The long-term aim of the campaign is to develop an open culture where menstruation is not treated as a taboo. The campaign also seeks to hold the schools accountable for their responsibilities as an important component in the implementation of MHM policies by making adequate sanitation infrastructure and knowledge of MHM available in school premises.

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Harshita is a psychologist and works to support people with mental health issues, particularly adolescents who are survivors of violence. Associated with the Azadi Foundation in UP, Harshita became an MHM Fellow with YKA, with the aim of promoting better menstrual health.

Her campaign #MeriMarzi aims to promote menstrual health and wellness, hygiene and facilities for female sex workers in UP. She says, “Knowledge about natural body processes is a very basic human right. And for individuals whose occupation is providing sexual services, it becomes even more important.”

Meri Marzi aims to ensure sensitised, non-discriminatory health workers for the needs of female sex workers in the Suraksha Clinics under the UPSACS (Uttar Pradesh State AIDS Control Society) program by creating more dialogues and garnering public support for the cause of sex workers’ menstrual rights. The campaign will also ensure interventions with sex workers to clear misconceptions around overall hygiene management to ensure that results flow both ways.

Read more about her campaign.

MH Fellow Sabna comes with significant experience working with a range of development issues. A co-founder of Project Sakhi Saheli, which aims to combat period poverty and break menstrual taboos, Sabna has, in the past, worked on the issue of menstruation in urban slums of Delhi with women and adolescent girls. She and her team also released MenstraBook, with menstrastories and organised Menstra Tlk in the Delhi School of Social Work to create more conversations on menstruation.

With YKA MHM Fellow Vineet, Sabna launched Menstratalk, a campaign that aims to put an end to period poverty and smash menstrual taboos in society. As a start, the campaign aims to begin conversations on menstrual health with five hundred adolescents and youth in Delhi through offline platforms, and through this community mobilise support to create Period Friendly Institutions out of educational institutes in the city.

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A student from Delhi School of Social work, Vineet is a part of Project Sakhi Saheli, an initiative by the students of Delhi school of Social Work to create awareness on Menstrual Health and combat Period Poverty. Along with MHM Action Fellow Sabna, Vineet launched Menstratalk, a campaign that aims to put an end to period poverty and smash menstrual taboos in society.

As a start, the campaign aims to begin conversations on menstrual health with five hundred adolescents and youth in Delhi through offline platforms, and through this community mobilise support to create Period Friendly Institutions out of educational institutes in the city.

Find out more about the campaign here.

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She says, “Bihar is ranked the lowest in India’s SDG Index 2019 for India. Hygienic and comfortable menstruation is a basic human right and sustainable development cannot be ensured if menstruators are deprived of their basic rights.” Project अल्हड़ (Alharh) aims to create a robust sensitised community in Bhagalpur to collectively spread awareness, break the taboo, debunk myths and initiate fearless conversations around menstruation. The campaign aims to reach at least 6000 adolescent girls from government and private schools in Baghalpur district in 2020.

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A psychologist and co-founder of a mental health NGO called Customize Cognition, Ritika forayed into the space of menstrual health and hygiene, sexual and reproductive healthcare and rights and gender equality as an MHM Fellow with YKA. She says, “The experience of working on MHM/SRHR and gender equality has been an enriching and eye-opening experience. I have learned what’s beneath the surface of the issue, be it awareness, lack of resources or disregard for trans men, who also menstruate.”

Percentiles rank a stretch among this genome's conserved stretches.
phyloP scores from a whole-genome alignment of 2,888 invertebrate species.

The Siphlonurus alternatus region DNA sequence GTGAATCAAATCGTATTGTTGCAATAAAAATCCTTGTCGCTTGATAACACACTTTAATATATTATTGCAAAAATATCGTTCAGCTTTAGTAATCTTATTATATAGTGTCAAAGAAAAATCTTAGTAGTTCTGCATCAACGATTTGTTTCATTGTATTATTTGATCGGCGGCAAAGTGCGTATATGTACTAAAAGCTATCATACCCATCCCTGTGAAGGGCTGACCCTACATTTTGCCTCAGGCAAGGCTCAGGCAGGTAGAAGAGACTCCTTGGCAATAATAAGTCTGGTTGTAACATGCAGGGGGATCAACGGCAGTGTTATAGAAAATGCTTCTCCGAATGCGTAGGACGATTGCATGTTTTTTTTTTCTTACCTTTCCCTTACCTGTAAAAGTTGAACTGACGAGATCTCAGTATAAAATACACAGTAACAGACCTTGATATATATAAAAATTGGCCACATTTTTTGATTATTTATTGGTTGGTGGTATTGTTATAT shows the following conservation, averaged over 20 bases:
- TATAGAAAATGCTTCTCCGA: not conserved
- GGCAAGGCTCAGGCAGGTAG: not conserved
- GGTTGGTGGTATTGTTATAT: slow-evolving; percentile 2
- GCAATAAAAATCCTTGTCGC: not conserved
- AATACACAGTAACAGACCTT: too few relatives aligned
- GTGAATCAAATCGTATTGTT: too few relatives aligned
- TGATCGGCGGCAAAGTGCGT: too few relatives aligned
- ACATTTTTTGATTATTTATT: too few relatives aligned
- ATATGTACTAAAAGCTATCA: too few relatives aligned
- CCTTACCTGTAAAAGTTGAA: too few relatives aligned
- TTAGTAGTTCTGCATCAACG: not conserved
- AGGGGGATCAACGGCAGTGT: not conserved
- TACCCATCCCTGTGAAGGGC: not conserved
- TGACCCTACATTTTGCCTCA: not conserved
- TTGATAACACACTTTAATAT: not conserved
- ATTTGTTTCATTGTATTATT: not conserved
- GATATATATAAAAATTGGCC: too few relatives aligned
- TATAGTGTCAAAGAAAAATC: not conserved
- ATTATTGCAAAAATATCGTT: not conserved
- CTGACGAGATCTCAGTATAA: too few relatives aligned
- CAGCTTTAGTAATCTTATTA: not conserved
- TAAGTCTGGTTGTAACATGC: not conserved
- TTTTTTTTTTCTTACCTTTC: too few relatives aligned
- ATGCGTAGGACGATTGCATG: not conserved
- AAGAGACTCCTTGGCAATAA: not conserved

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A Computer Science engineer by education, Nitisha started her career in the corporate sector, before realising she wanted to work in the development and social justice space. Since then, she has worked with Teach For India and Care India and is from the founding batch of Indian School of Development Management (ISDM), a one of its kind organisation creating leaders for the development sector through its experiential learning post graduate program.

As a Youth Ki Awaaz Menstrual Health Fellow, Nitisha has started Let’s Talk Period, a campaign to mobilise young people to switch to sustainable period products. She says, “80 lakh women in Delhi use non-biodegradable sanitary products, generate 3000 tonnes of menstrual waste, that takes 500-800 years to decompose; which in turn contributes to the health issues of all menstruators, increased burden of waste management on the city and harmful living environment for all citizens.

Let’s Talk Period aims to change this by

Find out more about her campaign here.

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A former Assistant Secretary with the Ministry of Women and Child Development in West Bengal for three months, Lakshmi Bhavya has been championing the cause of menstrual hygiene in her district. By associating herself with the Lalana Campaign, a holistic menstrual hygiene awareness campaign which is conducted by the Anahat NGO, Lakshmi has been slowly breaking taboos when it comes to periods and menstrual hygiene.

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A Guwahati-based college student pursuing her Masters in Tata Institute of Social Sciences, Bidisha started the #BleedwithDignity campaign on the technology platform, demanding that the Government of Assam install
biodegradable sanitary pad vending machines in all government schools across the state. Her petition on has already gathered support from over 90000 people and continues to grow.

Bidisha was selected in’s flagship program ‘She Creates Change’ having run successful online advocacy
campaigns, which were widely recognised. Through the #BleedwithDignity campaign; she organised and celebrated World Menstrual Hygiene Day, 2019 in Guwahati, Assam by hosting a wall mural by collaborating with local organisations. The initiative was widely covered by national and local media, and the mural was later inaugurated by the event’s chief guest Commissioner of Guwahati Municipal Corporation (GMC) Debeswar Malakar, IAS.